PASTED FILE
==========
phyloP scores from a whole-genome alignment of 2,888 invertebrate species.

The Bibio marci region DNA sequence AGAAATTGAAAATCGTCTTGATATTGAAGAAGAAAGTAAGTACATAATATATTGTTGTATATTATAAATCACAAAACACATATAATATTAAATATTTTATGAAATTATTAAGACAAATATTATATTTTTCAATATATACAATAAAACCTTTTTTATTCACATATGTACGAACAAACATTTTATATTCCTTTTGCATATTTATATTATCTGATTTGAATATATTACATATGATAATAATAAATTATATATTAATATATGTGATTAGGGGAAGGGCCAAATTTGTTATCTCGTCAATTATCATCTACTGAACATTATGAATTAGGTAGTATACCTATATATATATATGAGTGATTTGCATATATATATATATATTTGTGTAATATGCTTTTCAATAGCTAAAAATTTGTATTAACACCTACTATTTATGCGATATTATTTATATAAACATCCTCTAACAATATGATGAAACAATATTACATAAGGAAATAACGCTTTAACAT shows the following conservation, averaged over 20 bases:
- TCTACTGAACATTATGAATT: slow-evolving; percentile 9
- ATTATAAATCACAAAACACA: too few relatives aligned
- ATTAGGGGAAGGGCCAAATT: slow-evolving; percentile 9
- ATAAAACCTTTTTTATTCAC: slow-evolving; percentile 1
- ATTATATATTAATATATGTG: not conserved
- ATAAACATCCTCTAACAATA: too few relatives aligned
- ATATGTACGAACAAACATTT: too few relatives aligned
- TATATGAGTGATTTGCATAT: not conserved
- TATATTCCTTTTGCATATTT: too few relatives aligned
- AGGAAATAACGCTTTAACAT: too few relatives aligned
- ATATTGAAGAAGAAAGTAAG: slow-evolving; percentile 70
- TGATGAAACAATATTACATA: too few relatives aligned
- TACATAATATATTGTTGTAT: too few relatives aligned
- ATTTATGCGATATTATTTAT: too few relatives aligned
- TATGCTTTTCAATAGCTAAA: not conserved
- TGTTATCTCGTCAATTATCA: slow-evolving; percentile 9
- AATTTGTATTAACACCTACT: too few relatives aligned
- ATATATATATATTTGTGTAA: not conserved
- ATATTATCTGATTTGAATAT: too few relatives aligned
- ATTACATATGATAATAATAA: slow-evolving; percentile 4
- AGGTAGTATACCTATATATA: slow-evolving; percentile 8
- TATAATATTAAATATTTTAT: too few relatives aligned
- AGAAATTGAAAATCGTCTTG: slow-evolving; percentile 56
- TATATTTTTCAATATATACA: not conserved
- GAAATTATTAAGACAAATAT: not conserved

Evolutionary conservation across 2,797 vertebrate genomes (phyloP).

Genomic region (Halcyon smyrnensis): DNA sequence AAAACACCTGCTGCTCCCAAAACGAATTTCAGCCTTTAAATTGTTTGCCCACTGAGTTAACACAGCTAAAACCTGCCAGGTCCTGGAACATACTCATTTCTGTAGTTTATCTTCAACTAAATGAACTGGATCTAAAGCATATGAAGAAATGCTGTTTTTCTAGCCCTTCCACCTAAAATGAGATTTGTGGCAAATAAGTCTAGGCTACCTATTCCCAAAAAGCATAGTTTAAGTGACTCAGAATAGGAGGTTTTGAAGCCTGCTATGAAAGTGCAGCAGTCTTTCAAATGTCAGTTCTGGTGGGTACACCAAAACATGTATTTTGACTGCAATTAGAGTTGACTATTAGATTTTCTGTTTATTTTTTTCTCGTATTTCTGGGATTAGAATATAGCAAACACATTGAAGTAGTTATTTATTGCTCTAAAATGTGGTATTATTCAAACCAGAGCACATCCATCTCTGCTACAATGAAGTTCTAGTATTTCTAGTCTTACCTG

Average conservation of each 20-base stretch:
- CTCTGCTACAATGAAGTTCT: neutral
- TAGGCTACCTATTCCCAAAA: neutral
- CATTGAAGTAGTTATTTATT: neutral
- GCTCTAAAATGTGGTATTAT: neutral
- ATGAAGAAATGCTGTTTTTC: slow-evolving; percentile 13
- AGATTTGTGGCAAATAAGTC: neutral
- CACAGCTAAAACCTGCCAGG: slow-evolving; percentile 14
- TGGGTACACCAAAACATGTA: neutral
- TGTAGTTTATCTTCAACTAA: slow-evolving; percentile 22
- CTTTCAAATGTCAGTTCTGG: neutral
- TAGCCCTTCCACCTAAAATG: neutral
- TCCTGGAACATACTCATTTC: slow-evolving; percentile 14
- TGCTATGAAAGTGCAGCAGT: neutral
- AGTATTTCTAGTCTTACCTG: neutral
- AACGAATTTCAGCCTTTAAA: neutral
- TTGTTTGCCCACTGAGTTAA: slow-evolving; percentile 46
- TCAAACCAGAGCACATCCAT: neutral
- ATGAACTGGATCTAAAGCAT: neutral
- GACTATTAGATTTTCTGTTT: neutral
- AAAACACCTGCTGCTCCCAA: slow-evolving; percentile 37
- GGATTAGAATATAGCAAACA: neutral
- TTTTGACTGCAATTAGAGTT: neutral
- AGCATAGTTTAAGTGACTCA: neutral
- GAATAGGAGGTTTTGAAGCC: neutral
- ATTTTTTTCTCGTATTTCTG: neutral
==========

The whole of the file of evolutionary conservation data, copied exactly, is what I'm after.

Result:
phyloP scores from a whole-genome alignment of 2,888 invertebrate species.

The Bibio marci region DNA sequence AGAAATTGAAAATCGTCTTGATATTGAAGAAGAAAGTAAGTACATAATATATTGTTGTATATTATAAATCACAAAACACATATAATATTAAATATTTTATGAAATTATTAAGACAAATATTATATTTTTCAATATATACAATAAAACCTTTTTTATTCACATATGTACGAACAAACATTTTATATTCCTTTTGCATATTTATATTATCTGATTTGAATATATTACATATGATAATAATAAATTATATATTAATATATGTGATTAGGGGAAGGGCCAAATTTGTTATCTCGTCAATTATCATCTACTGAACATTATGAATTAGGTAGTATACCTATATATATATATGAGTGATTTGCATATATATATATATATTTGTGTAATATGCTTTTCAATAGCTAAAAATTTGTATTAACACCTACTATTTATGCGATATTATTTATATAAACATCCTCTAACAATATGATGAAACAATATTACATAAGGAAATAACGCTTTAACAT shows the following conservation, averaged over 20 bases:
- TCTACTGAACATTATGAATT: slow-evolving; percentile 9
- ATTATAAATCACAAAACACA: too few relatives aligned
- ATTAGGGGAAGGGCCAAATT: slow-evolving; percentile 9
- ATAAAACCTTTTTTATTCAC: slow-evolving; percentile 1
- ATTATATATTAATATATGTG: not conserved
- ATAAACATCCTCTAACAATA: too few relatives aligned
- ATATGTACGAACAAACATTT: too few relatives aligned
- TATATGAGTGATTTGCATAT: not conserved
- TATATTCCTTTTGCATATTT: too few relatives aligned
- AGGAAATAACGCTTTAACAT: too few relatives aligned
- ATATTGAAGAAGAAAGTAAG: slow-evolving; percentile 70
- TGATGAAACAATATTACATA: too few relatives aligned
- TACATAATATATTGTTGTAT: too few relatives aligned
- ATTTATGCGATATTATTTAT: too few relatives aligned
- TATGCTTTTCAATAGCTAAA: not conserved
- TGTTATCTCGTCAATTATCA: slow-evolving; percentile 9
- AATTTGTATTAACACCTACT: too few relatives aligned
- ATATATATATATTTGTGTAA: not conserved
- ATATTATCTGATTTGAATAT: too few relatives aligned
- ATTACATATGATAATAATAA: slow-evolving; percentile 4
- AGGTAGTATACCTATATATA: slow-evolving; percentile 8
- TATAATATTAAATATTTTAT: too few relatives aligned
- AGAAATTGAAAATCGTCTTG: slow-evolving; percentile 56
- TATATTTTTCAATATATACA: not conserved
- GAAATTATTAAGACAAATAT: not conserved

Evolutionary conservation across 2,797 vertebrate genomes (phyloP).

Genomic region (Halcyon smyrnensis): DNA sequence AAAACACCTGCTGCTCCCAAAACGAATTTCAGCCTTTAAATTGTTTGCCCACTGAGTTAACACAGCTAAAACCTGCCAGGTCCTGGAACATACTCATTTCTGTAGTTTATCTTCAACTAAATGAACTGGATCTAAAGCATATGAAGAAATGCTGTTTTTCTAGCCCTTCCACCTAAAATGAGATTTGTGGCAAATAAGTCTAGGCTACCTATTCCCAAAAAGCATAGTTTAAGTGACTCAGAATAGGAGGTTTTGAAGCCTGCTATGAAAGTGCAGCAGTCTTTCAAATGTCAGTTCTGGTGGGTACACCAAAACATGTATTTTGACTGCAATTAGAGTTGACTATTAGATTTTCTGTTTATTTTTTTCTCGTATTTCTGGGATTAGAATATAGCAAACACATTGAAGTAGTTATTTATTGCTCTAAAATGTGGTATTATTCAAACCAGAGCACATCCATCTCTGCTACAATGAAGTTCTAGTATTTCTAGTCTTACCTG

Average conservation of each 20-base stretch:
- CTCTGCTACAATGAAGTTCT: neutral
- TAGGCTACCTATTCCCAAAA: neutral
- CATTGAAGTAGTTATTTATT: neutral
- GCTCTAAAATGTGGTATTAT: neutral
- ATGAAGAAATGCTGTTTTTC: slow-evolving; percentile 13
- AGATTTGTGGCAAATAAGTC: neutral
- CACAGCTAAAACCTGCCAGG: slow-evolving; percentile 14
- TGGGTACACCAAAACATGTA: neutral
- TGTAGTTTATCTTCAACTAA: slow-evolving; percentile 22
- CTTTCAAATGTCAGTTCTGG: neutral
- TAGCCCTTCCACCTAAAATG: neutral
- TCCTGGAACATACTCATTTC: slow-evolving; percentile 14
- TGCTATGAAAGTGCAGCAGT: neutral
- AGTATTTCTAGTCTTACCTG: neutral
- AACGAATTTCAGCCTTTAAA: neutral
- TTGTTTGCCCACTGAGTTAA: slow-evolving; percentile 46
- TCAAACCAGAGCACATCCAT: neutral
- ATGAACTGGATCTAAAGCAT: neutral
- GACTATTAGATTTTCTGTTT: neutral
- AAAACACCTGCTGCTCCCAA: slow-evolving; percentile 37
- GGATTAGAATATAGCAAACA: neutral
- TTTTGACTGCAATTAGAGTT: neutral
- AGCATAGTTTAAGTGACTCA: neutral
- GAATAGGAGGTTTTGAAGCC: neutral
- ATTTTTTTCTCGTATTTCTG: neutral